A stock is a partial ownership in a company or corporation. For explanation purposes, we will address shares of a publicly traded company. To put it plainly, owning stock lets you share in a company’s profits (and losses) by purchasing shares (or just a single share) which give you a piece of ownership in the company.
Owning shares of stock in a publicly traded company allows you the opportunity to capitalize on the success of that company. As the company becomes more and more profitable the shares of stock often rise in price. This, in turn, can translate into instant income, given you sell the shares for more than you paid for them.
- To give you a better understanding lets break it down to a few basic principles.
Why does a company want to sell me stock?
When a business is trying to raise money for a project, like a new product line or an overseas manufacturing facility, they may need additional capital to reach their goal. One way of producing more money is to sell some of the ownership of the company to other people, in the form of stock shares. You give the company money in exchange for a fraction of the ownership and any profits in the company.
When a company sells stock for the first time it is known as an Initial Public Offering or an IPO, since this is the very first time shares have been available for purchase by the general public. IPOs can offer hundreds of thousands of shares for sale, with many selling stocks into the hundreds of millions of shares. The more shares of stock a company offers up for sale, the more the company is diluting its ownership stake. They are increasing their cash on hand by decreasing the percentage of the company they own.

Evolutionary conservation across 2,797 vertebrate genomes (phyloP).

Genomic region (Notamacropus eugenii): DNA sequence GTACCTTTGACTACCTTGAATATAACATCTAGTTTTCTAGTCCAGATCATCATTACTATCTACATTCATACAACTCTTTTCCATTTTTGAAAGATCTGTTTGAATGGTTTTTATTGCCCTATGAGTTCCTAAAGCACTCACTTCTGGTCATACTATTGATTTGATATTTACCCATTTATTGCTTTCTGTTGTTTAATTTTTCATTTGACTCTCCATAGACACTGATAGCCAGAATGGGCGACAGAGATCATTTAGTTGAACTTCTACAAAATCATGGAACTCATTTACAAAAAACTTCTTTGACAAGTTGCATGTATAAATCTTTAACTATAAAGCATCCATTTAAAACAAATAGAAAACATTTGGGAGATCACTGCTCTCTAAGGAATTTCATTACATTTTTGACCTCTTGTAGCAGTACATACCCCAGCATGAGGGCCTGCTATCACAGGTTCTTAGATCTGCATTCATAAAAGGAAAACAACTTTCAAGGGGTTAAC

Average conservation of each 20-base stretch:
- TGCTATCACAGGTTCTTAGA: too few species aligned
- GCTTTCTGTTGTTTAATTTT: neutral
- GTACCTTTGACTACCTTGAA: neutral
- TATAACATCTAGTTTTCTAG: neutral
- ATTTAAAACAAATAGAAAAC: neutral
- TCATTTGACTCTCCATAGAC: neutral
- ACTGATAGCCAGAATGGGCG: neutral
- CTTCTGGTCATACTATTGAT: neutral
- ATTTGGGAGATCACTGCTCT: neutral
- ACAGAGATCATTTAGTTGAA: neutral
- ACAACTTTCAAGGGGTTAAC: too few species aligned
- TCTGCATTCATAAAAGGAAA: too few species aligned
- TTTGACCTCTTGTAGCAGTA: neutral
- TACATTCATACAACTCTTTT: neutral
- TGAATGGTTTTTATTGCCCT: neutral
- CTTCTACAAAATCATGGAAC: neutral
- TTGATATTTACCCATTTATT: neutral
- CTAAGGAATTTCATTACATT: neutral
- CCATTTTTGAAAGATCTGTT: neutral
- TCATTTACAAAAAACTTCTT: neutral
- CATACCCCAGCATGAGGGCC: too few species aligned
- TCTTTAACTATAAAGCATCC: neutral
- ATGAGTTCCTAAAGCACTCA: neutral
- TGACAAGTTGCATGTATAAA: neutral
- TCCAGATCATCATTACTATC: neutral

More pieces of the pie.
- Think of it this way.
Say you have your favorite pie in the kitchen. The pie is all yours but eight of your friends stop by and see it on the counter and each offer you $5 for one slice. You’ve just made $40 by selling eight pieces of your pie to other people. Now think of selling one million pieces of pie and you began to see why a company would want to sell shares of ownership in the first place!
Not all of a company’s stock is sold to outsiders. The lion’s share of the stock is still retained by the owners of the company. Since the stock shares represent actual company ownership, the owners must keep the majority of any shares issued to make sure they still control the company.
This is the reason you may have heard of a company encountering a hostile takeover, as an investor or other company looks to buy stock to become the majority shareholder, thus giving them legal control over the company.
What do I get out of giving a company more cash?
One of the benefits stock ownership gives you is voting rights within the corporation. Since you are one of the many owners of the company, you have a right to voice your opinion on any issues or policies that may come up for a vote within the company.
The obvious benefit and the major reason anyone buys stocks are to share in the company’s profits. Profits can come in the form of a dividend payment, where the company pays a set amount for each share of stock you own. This is usually paid out in quarterly installments or four times a year.
Profits can also be generated by the shares you hold increasing in value as the company’s sales and profits increase. Oftentimes news of a money saving or income generating policy can cause a stock’s price to increase, even if the action has yet to be taken.
I must note here that just because a stock’s price may rise in value, it doesn’t instantly result in profit. This is what is known as an unrealized gain. This is because the stock’s price has risen but since you haven’t actually sold the stock to take hold of the gains, you technically don’t have that profit yet.
The flip side of this coin is an unrealized loss. Many investors hold onto terrible stocks because they technically haven’t lost money; only because they haven’t sold their shares at a loss.
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